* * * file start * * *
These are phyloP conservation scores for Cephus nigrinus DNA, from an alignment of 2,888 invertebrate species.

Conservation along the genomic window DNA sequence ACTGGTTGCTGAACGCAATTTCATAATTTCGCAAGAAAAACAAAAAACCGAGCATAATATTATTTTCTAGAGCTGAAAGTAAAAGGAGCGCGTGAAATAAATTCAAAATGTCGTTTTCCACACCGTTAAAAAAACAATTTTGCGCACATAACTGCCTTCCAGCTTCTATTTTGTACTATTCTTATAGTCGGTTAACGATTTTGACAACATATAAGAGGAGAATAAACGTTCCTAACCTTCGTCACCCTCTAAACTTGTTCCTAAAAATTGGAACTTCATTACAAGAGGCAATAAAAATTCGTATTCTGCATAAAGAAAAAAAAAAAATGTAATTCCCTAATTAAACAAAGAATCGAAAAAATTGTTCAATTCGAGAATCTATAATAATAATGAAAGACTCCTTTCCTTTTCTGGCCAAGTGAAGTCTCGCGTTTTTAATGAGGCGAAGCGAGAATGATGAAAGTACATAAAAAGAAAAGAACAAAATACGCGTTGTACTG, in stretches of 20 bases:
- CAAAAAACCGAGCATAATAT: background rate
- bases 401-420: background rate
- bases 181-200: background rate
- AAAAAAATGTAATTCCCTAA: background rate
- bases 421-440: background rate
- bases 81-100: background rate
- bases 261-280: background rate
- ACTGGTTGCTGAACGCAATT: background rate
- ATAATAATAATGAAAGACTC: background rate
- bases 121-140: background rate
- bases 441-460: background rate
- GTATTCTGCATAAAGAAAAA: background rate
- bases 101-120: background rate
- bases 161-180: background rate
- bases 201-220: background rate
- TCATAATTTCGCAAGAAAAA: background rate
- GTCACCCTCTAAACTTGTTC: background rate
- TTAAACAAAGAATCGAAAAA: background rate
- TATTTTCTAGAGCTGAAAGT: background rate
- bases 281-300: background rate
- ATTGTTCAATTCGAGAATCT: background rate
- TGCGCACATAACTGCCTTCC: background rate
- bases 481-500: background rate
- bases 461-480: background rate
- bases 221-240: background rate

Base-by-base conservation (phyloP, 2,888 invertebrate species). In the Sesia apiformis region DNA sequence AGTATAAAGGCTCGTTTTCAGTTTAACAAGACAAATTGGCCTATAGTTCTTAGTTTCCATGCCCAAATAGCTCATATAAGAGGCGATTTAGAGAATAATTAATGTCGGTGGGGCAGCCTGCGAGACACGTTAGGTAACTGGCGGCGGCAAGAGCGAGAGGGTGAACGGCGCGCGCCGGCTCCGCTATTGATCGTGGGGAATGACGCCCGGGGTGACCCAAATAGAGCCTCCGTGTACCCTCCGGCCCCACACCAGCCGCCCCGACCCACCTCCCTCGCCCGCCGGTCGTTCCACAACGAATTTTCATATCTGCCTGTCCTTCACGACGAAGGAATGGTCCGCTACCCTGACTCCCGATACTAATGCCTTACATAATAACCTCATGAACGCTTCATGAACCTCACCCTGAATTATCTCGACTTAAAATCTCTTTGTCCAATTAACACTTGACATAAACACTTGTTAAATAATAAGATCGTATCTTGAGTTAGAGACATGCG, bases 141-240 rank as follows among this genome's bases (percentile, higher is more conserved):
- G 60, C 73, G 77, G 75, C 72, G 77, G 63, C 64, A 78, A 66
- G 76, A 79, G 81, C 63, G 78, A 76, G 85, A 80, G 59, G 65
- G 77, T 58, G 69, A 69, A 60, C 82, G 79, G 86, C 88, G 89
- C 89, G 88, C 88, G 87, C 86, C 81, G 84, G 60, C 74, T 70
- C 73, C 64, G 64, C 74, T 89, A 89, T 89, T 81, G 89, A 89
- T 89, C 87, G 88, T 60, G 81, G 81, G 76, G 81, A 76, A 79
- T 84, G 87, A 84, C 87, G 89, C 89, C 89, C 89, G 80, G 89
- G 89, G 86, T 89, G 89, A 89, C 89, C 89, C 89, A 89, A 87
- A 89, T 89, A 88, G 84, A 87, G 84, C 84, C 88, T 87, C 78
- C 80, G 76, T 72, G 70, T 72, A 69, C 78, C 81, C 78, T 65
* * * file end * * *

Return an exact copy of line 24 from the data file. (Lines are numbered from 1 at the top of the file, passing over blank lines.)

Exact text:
- TGCGCACATAACTGCCTTCC: background rate